Desperate for a cure, the parents of a boy with a rare genetic disease took him to Russia for an experimental attempt at a stem cell treatment — one that went terribly awry when he developed a tumor.
The case, which went public in a recent scientific journal, sounded a cautionary note for the medical world. But according to City of Hope’s Rahul Jandial, M.D., Ph.D., the topic is more complex than it initially seems.
|Rahul Jandial (Photo courtesy of Rahul Jandial)|
Writing in the September issue of Nature Medicine, he reports that the therapy could not have used true neural stem cells. Instead, he indicated, it was a poorly controlled experiment with poorly developed cells, underscoring the need for careful, rigorous basic science and clinical trials.
“Certainly, any work that forges a path into novel therapeutics will also be accompanied by some risks. As physicians and scientists, it is our responsibility and challenge to find that elusive balance between acceptable risk and new treatments to help patients fighting illness,” said Jandial, section head of the spine program in City of Hope’s Division of Neurosurgery.
As Jandial explained, the child in the study had ataxia telangiectasia, an incurable neurodegenerative condition. Russian scientists hoped that injecting their preparation of neural stem cells would counter the boy’s genetically defective cells.
A team of scientists reported in the journal PLoS Medicine that the boy’s spinal lesion grew from the injected stem cells, raising alarm about the potential of neural stem cells to spawn cancer. The report was published only a month after the U.S. Food and Drug Administration gave a go-ahead to the first clinical trial evaluating embryonic stem cells for the treatment of spinal cord injury.
But when the case was further reviewed, including inspecting pathology reports and images, interviewing one of the Russian surgeons and visiting the lab, they saw no evidence that the treatment was with true neural stem cells. Instead, the tumor grew from a “slurry of dissociated fetal brain” — cells originating from several fetuses. They also believe the tumor was a collection of cells but not cancerous.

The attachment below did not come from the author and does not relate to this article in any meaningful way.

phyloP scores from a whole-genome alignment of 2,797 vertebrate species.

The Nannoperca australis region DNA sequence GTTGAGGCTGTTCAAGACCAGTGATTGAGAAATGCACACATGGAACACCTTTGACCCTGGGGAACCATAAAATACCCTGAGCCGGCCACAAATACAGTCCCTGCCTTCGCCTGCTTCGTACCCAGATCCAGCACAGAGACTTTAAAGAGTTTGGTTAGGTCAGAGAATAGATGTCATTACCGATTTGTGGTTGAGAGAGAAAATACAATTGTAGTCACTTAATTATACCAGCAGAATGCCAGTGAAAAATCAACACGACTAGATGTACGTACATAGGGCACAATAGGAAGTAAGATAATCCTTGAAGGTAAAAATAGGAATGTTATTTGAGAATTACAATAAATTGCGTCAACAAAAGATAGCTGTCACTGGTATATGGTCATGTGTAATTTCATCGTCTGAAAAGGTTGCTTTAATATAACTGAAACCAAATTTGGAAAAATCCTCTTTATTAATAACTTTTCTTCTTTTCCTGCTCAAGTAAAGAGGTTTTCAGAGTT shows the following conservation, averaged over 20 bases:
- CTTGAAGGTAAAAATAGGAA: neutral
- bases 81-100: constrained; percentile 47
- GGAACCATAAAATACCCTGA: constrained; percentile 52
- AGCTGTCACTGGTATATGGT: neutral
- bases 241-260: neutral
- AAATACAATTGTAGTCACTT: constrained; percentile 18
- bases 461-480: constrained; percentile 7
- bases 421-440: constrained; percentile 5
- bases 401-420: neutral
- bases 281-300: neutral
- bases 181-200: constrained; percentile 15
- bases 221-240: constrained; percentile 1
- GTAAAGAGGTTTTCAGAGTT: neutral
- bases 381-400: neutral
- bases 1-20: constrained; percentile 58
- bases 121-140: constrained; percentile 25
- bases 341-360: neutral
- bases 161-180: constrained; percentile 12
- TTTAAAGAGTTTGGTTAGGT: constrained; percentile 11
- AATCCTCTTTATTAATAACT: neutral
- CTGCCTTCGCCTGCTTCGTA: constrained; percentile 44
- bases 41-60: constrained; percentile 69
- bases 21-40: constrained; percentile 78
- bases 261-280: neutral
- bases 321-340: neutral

“These were not neural stem cells, certainly not stem cells that were carefully prepared and selected according to stringent scientific criteria,” Jandial said. “We would hope that high-quality, well-controlled research studies will not be tarred by this case.
“This should not introduce apprehension into numerous efforts to bring stem cell research from the laboratory bench to our patients’ bedsides. It does point out the need to do so effectively and not recklessly.”
At the same time, though, the research highlights the importance of determining the true connections between stem cells and cancer, he said.
Scientists must discover whether normal embryonic stem cells can form tumors, and whether these cells can develop mutations that transform them into cancerous cells. They also must determine whether adult stem cells are likely to transform into cancerous cells. These steps may help scientists identify points in stem cells’ development after transplantation when stem cells might go astray. These important insights will improve both the efficacy and safety of future stem cell therapies, he said.
A way to better understand the efforts, according to Jandial, is to think about pharmaceutical therapies. “A prescription medicine in the right dose can heal and cure, whereas in excess it can be poisonous,” he said. “Similarly, cell-based therapies, including stem cells, will need to be administered in the appropriate dose and method to be safe and effective. That’s exactly what we’re working on right now.”